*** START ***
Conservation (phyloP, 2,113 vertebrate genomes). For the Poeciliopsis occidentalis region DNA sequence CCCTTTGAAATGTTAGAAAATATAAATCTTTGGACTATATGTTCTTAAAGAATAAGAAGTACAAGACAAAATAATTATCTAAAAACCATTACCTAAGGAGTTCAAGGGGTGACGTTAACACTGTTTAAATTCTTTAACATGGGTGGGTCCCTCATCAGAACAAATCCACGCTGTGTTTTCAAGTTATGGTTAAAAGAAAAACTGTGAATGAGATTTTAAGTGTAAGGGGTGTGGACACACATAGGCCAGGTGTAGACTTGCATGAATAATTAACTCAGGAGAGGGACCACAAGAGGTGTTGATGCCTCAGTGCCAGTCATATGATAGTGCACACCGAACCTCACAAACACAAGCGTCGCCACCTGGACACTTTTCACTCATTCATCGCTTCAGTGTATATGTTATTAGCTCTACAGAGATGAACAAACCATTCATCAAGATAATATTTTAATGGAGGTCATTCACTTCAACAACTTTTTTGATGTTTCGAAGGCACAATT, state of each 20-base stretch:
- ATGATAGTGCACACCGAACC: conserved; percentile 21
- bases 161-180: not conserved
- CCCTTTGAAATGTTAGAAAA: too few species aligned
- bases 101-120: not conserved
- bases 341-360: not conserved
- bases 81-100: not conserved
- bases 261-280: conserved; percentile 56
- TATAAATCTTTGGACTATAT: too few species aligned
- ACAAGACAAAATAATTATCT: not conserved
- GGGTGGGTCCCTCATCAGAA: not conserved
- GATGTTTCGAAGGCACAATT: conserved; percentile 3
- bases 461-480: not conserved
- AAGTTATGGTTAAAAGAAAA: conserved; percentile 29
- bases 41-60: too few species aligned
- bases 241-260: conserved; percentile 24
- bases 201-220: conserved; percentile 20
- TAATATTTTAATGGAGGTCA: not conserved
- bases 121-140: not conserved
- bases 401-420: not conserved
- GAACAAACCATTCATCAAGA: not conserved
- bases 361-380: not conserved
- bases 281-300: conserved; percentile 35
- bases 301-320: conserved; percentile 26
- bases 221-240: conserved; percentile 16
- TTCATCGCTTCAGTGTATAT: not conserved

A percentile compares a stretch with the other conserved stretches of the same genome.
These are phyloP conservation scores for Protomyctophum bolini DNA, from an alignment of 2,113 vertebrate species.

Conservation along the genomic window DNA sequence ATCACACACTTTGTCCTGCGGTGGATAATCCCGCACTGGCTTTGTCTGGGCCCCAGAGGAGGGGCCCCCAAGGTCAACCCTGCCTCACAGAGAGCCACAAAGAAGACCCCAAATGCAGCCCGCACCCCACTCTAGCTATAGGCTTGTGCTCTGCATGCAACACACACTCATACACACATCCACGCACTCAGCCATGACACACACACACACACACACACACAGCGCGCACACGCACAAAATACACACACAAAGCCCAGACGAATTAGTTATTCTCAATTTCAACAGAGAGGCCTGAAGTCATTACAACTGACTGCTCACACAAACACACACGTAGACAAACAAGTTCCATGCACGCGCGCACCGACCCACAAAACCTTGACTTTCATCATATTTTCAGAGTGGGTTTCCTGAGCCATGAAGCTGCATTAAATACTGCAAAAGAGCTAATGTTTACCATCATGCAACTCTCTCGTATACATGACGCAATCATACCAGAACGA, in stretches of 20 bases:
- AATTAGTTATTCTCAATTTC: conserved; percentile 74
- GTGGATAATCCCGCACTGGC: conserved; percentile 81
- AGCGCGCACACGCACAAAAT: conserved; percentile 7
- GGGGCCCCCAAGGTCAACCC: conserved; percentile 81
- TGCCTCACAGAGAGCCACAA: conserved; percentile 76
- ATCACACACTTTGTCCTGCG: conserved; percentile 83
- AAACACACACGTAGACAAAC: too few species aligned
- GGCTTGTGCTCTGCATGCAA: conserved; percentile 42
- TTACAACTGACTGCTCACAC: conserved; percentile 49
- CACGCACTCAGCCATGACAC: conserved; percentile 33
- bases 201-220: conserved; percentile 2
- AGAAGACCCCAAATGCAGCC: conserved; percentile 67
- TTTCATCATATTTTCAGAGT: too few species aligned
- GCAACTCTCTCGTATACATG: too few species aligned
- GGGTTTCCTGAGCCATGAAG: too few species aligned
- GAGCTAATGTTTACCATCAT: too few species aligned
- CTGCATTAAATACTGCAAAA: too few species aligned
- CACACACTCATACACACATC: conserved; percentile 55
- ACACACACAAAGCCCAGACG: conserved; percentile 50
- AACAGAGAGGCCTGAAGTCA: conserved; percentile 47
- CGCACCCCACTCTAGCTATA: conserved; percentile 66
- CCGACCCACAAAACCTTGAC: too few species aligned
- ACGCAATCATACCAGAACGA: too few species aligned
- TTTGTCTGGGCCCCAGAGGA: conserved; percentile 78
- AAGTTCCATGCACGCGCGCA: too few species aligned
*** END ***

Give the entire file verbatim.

Conservation (phyloP, 2,113 vertebrate genomes). For the Poeciliopsis occidentalis region DNA sequence CCCTTTGAAATGTTAGAAAATATAAATCTTTGGACTATATGTTCTTAAAGAATAAGAAGTACAAGACAAAATAATTATCTAAAAACCATTACCTAAGGAGTTCAAGGGGTGACGTTAACACTGTTTAAATTCTTTAACATGGGTGGGTCCCTCATCAGAACAAATCCACGCTGTGTTTTCAAGTTATGGTTAAAAGAAAAACTGTGAATGAGATTTTAAGTGTAAGGGGTGTGGACACACATAGGCCAGGTGTAGACTTGCATGAATAATTAACTCAGGAGAGGGACCACAAGAGGTGTTGATGCCTCAGTGCCAGTCATATGATAGTGCACACCGAACCTCACAAACACAAGCGTCGCCACCTGGACACTTTTCACTCATTCATCGCTTCAGTGTATATGTTATTAGCTCTACAGAGATGAACAAACCATTCATCAAGATAATATTTTAATGGAGGTCATTCACTTCAACAACTTTTTTGATGTTTCGAAGGCACAATT, state of each 20-base stretch:
- ATGATAGTGCACACCGAACC: conserved; percentile 21
- bases 161-180: not conserved
- CCCTTTGAAATGTTAGAAAA: too few species aligned
- bases 101-120: not conserved
- bases 341-360: not conserved
- bases 81-100: not conserved
- bases 261-280: conserved; percentile 56
- TATAAATCTTTGGACTATAT: too few species aligned
- ACAAGACAAAATAATTATCT: not conserved
- GGGTGGGTCCCTCATCAGAA: not conserved
- GATGTTTCGAAGGCACAATT: conserved; percentile 3
- bases 461-480: not conserved
- AAGTTATGGTTAAAAGAAAA: conserved; percentile 29
- bases 41-60: too few species aligned
- bases 241-260: conserved; percentile 24
- bases 201-220: conserved; percentile 20
- TAATATTTTAATGGAGGTCA: not conserved
- bases 121-140: not conserved
- bases 401-420: not conserved
- GAACAAACCATTCATCAAGA: not conserved
- bases 361-380: not conserved
- bases 281-300: conserved; percentile 35
- bases 301-320: conserved; percentile 26
- bases 221-240: conserved; percentile 16
- TTCATCGCTTCAGTGTATAT: not conserved

A percentile compares a stretch with the other conserved stretches of the same genome.
These are phyloP conservation scores for Protomyctophum bolini DNA, from an alignment of 2,113 vertebrate species.

Conservation along the genomic window DNA sequence ATCACACACTTTGTCCTGCGGTGGATAATCCCGCACTGGCTTTGTCTGGGCCCCAGAGGAGGGGCCCCCAAGGTCAACCCTGCCTCACAGAGAGCCACAAAGAAGACCCCAAATGCAGCCCGCACCCCACTCTAGCTATAGGCTTGTGCTCTGCATGCAACACACACTCATACACACATCCACGCACTCAGCCATGACACACACACACACACACACACACAGCGCGCACACGCACAAAATACACACACAAAGCCCAGACGAATTAGTTATTCTCAATTTCAACAGAGAGGCCTGAAGTCATTACAACTGACTGCTCACACAAACACACACGTAGACAAACAAGTTCCATGCACGCGCGCACCGACCCACAAAACCTTGACTTTCATCATATTTTCAGAGTGGGTTTCCTGAGCCATGAAGCTGCATTAAATACTGCAAAAGAGCTAATGTTTACCATCATGCAACTCTCTCGTATACATGACGCAATCATACCAGAACGA, in stretches of 20 bases:
- AATTAGTTATTCTCAATTTC: conserved; percentile 74
- GTGGATAATCCCGCACTGGC: conserved; percentile 81
- AGCGCGCACACGCACAAAAT: conserved; percentile 7
- GGGGCCCCCAAGGTCAACCC: conserved; percentile 81
- TGCCTCACAGAGAGCCACAA: conserved; percentile 76
- ATCACACACTTTGTCCTGCG: conserved; percentile 83
- AAACACACACGTAGACAAAC: too few species aligned
- GGCTTGTGCTCTGCATGCAA: conserved; percentile 42
- TTACAACTGACTGCTCACAC: conserved; percentile 49
- CACGCACTCAGCCATGACAC: conserved; percentile 33
- bases 201-220: conserved; percentile 2
- AGAAGACCCCAAATGCAGCC: conserved; percentile 67
- TTTCATCATATTTTCAGAGT: too few species aligned
- GCAACTCTCTCGTATACATG: too few species aligned
- GGGTTTCCTGAGCCATGAAG: too few species aligned
- GAGCTAATGTTTACCATCAT: too few species aligned
- CTGCATTAAATACTGCAAAA: too few species aligned
- CACACACTCATACACACATC: conserved; percentile 55
- ACACACACAAAGCCCAGACG: conserved; percentile 50
- AACAGAGAGGCCTGAAGTCA: conserved; percentile 47
- CGCACCCCACTCTAGCTATA: conserved; percentile 66
- CCGACCCACAAAACCTTGAC: too few species aligned
- ACGCAATCATACCAGAACGA: too few species aligned
- TTTGTCTGGGCCCCAGAGGA: conserved; percentile 78
- AAGTTCCATGCACGCGCGCA: too few species aligned